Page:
Sub-optimization (reinvent wheel; gaps in communication; bureaucracy)

Tend to lose sight of overall organizational objectives.

Executive Offices CEO President

Operations

Marketing

Accounting

Finance

Administration

© 2016 John Wiley & Sons, Inc.

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The Process Perspective

Examples of processes:

Fulfill customer orders

Manufacturing, planning, execution

Procurement (see below)

Processes have:

Beginning and an end

Inputs and outputs

A process to convert inputs into outputs

Metrics to measure effectiveness

They cross functions

© 2016 John Wiley & Sons, Inc.

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Receive Requirement for Goods/Services

Create and Send Purchase Order

Receive Goods

Pay Vendor

Verify Invoice

Cross-Functional Nature of Business Processes

© 2016 John Wiley & Sons, Inc.

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How to Manage a Process

Identify the customers of processes (who receives the output?)

Identify the customers’ requirements (how do we judge success?)

Clarify the value each process adds to the organizational goals

Share this perspective so the organization itself becomes more process focused

© 2016 John Wiley & Sons, Inc.

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Comparison of Silo Perspective and Business Process Perspective

Silo PerspectiveBusiness Process Perspective
DefinitionSelf-contained functional units such as marketing, operations, financeInterrelated, sequential set of activities and tasks that turns inputs into outputs
FocusFunctionalCross-functional
Goal AccomplishmentOptimizes on functional goals, which might be suboptimal for the organizationOptimizes on organizational goals, or the “big picture”
BenefitsHighlighting and developing core competencies; functional efficienciesAvoiding work duplication and cross-functional communication gaps; organizational effectiveness
ProblemsRedundancy of information throughout the organization; cross-functional inefficiencies; communication problemsDifficult to find knowledgeable generalists; sophisticated software is needed

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What do you do when things change?

Dynamic and agile processes

Examples:

Agile: Autos are built with wires and space for options

Dynamic: Call centers route incoming or even outgoing calls to available locations and agents

Software defined architectures (see chapter 6)

IT is required to pull this off well

© 2016 John Wiley & Sons, Inc.

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Techniques to Transform a Static Process

Radical process redesign

Also known as business process reengineering

Incremental, continuous process improvement

Including total quality management (TQM) and Six Sigma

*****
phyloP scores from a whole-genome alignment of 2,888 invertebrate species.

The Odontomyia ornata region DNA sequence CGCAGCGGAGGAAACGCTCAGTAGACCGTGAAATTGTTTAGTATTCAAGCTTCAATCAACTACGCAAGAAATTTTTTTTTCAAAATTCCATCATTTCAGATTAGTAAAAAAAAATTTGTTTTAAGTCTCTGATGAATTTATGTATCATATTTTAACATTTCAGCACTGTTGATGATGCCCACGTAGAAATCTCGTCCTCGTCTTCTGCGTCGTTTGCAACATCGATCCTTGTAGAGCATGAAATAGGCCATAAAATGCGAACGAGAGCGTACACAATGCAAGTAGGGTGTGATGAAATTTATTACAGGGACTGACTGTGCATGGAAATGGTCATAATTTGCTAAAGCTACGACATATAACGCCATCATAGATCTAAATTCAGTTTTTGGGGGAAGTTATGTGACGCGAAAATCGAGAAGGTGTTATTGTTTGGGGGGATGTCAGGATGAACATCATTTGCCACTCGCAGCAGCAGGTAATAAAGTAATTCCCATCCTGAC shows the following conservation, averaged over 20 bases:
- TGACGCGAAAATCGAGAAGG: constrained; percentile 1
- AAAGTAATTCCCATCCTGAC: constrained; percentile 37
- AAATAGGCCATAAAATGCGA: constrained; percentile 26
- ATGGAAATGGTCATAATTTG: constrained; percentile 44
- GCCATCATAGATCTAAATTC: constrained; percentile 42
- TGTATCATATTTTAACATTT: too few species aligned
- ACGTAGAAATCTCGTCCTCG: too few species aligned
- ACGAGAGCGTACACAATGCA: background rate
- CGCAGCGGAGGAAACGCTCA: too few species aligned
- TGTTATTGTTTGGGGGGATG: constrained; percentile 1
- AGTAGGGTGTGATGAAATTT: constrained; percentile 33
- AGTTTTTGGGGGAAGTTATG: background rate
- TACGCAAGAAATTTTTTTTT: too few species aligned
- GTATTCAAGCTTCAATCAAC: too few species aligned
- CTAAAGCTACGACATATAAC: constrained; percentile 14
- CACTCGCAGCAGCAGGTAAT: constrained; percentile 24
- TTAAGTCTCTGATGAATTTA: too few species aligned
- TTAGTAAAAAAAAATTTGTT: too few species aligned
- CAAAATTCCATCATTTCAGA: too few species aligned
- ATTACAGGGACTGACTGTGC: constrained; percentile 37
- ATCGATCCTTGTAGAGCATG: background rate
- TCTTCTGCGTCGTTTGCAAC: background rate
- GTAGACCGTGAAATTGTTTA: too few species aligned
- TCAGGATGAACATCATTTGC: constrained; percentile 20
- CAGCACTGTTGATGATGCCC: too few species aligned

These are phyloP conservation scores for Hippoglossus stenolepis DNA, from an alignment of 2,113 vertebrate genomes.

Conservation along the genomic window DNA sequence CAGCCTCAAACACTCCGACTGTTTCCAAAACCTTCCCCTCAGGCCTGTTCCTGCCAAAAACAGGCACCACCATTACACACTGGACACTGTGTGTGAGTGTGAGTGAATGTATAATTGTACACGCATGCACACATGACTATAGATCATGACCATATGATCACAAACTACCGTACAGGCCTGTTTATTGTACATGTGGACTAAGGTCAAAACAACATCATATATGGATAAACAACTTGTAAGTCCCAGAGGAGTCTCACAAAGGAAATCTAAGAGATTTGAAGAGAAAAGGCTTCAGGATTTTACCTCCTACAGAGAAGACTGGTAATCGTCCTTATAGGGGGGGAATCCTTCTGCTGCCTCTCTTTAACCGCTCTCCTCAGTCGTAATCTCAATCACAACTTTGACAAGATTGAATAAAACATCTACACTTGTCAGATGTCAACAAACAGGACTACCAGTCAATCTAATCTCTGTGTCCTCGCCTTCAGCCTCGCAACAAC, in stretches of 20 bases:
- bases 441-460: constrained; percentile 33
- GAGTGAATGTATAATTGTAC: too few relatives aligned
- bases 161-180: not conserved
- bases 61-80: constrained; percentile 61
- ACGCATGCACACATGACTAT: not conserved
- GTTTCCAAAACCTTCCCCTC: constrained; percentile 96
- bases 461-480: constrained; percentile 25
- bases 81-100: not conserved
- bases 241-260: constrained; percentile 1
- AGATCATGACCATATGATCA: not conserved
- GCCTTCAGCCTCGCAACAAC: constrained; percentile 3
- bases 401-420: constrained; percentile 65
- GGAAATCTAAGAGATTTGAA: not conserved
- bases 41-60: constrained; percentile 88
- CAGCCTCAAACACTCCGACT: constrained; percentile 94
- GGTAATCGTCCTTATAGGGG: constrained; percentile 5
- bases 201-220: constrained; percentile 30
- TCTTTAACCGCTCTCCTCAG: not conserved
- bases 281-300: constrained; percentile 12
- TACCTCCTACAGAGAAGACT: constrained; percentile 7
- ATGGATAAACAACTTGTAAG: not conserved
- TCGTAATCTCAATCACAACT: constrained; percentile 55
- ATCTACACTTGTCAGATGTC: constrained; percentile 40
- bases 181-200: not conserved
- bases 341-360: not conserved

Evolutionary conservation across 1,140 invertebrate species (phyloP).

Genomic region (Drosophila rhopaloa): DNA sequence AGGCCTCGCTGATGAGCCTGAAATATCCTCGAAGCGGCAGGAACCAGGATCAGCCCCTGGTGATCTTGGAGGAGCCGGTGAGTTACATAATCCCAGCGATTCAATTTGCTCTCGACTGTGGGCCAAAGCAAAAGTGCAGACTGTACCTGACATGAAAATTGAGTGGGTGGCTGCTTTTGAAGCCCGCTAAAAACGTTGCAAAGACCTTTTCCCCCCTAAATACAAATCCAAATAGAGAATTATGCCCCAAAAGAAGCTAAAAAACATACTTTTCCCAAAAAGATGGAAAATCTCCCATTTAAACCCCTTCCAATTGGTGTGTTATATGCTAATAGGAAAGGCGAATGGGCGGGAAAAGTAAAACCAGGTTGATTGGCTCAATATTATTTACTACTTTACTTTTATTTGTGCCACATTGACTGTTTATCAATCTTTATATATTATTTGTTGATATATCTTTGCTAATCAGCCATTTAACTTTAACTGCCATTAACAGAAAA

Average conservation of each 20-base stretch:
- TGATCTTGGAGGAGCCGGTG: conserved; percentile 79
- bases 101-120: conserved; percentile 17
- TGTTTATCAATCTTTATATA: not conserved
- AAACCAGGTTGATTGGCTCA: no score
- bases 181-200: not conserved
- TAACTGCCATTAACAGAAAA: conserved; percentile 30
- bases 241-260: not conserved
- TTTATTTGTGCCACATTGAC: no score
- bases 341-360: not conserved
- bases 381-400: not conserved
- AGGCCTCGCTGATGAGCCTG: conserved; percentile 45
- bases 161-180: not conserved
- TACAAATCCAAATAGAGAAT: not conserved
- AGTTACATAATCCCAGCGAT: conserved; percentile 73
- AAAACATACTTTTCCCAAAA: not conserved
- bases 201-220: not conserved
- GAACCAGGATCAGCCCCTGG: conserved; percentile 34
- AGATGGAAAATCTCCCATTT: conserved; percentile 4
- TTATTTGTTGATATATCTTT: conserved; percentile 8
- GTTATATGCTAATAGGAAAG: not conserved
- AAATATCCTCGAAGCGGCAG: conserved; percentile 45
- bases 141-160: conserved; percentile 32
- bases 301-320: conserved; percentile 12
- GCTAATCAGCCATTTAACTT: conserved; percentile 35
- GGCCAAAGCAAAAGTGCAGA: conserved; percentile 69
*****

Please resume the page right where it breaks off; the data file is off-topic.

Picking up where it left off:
© 2016 John Wiley & Sons, Inc.

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Incremental Change

Total Quality Management

Often results in favorable reactions from personnel

Improvements are owned and controlled

Less threatening change

Six-Sigma is one popular approach to TQM

Developed at Motorola

Institutionalized at GE for “near-perfect products”

Generally regarded as 3.4 defects per million opportunities for defect (6 std dev from mean)

© 2016 John Wiley & Sons, Inc.

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Time

Improve-ment

Radical Change

Business Process Reengineering (BPR)

Sets aggressive improvement goals.

Goal is to make a rapid, breakthrough impact on key metrics in a short amount of time.

Greater resistance by personnel.

Use only when radical change is needed.

© 2016 John Wiley & Sons, Inc.

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Time

Improve-ment

Comparing the Two

© 2016 John Wiley & Sons, Inc.

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Improve-ment

Key Aspects of Radical Change Approaches

Need for quick, major change

Thinking from a cross-functional process perspective

Challenge to old assumptions

Networked (cross-functional organization)

Empowerment of individuals in the process

Measurement of success via metrics tied to business goals and effectiveness of new processes

© 2016 John Wiley & Sons, Inc.

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Workflow and Mapping Processes

Workflow diagrams show a picture of the sequence and detail of each process step

Objective is to understand and communicate the dimensions of the process

Over 200 products are available to do this

High-level overview chart plus detailed flow diagram of the process

© 2016 John Wiley & Sons, Inc.

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BPM

Information systems tools used to enable information flow within and between processes.

Comprehensive, enterprise software packages.

Most frequently discussed:

ERP (Enterprise Resource Planning),

CRM (Customer Relationship Management),

SCM (Supply Chain Management)

Designed to manage the potentially hundreds of systems throughout a large organization.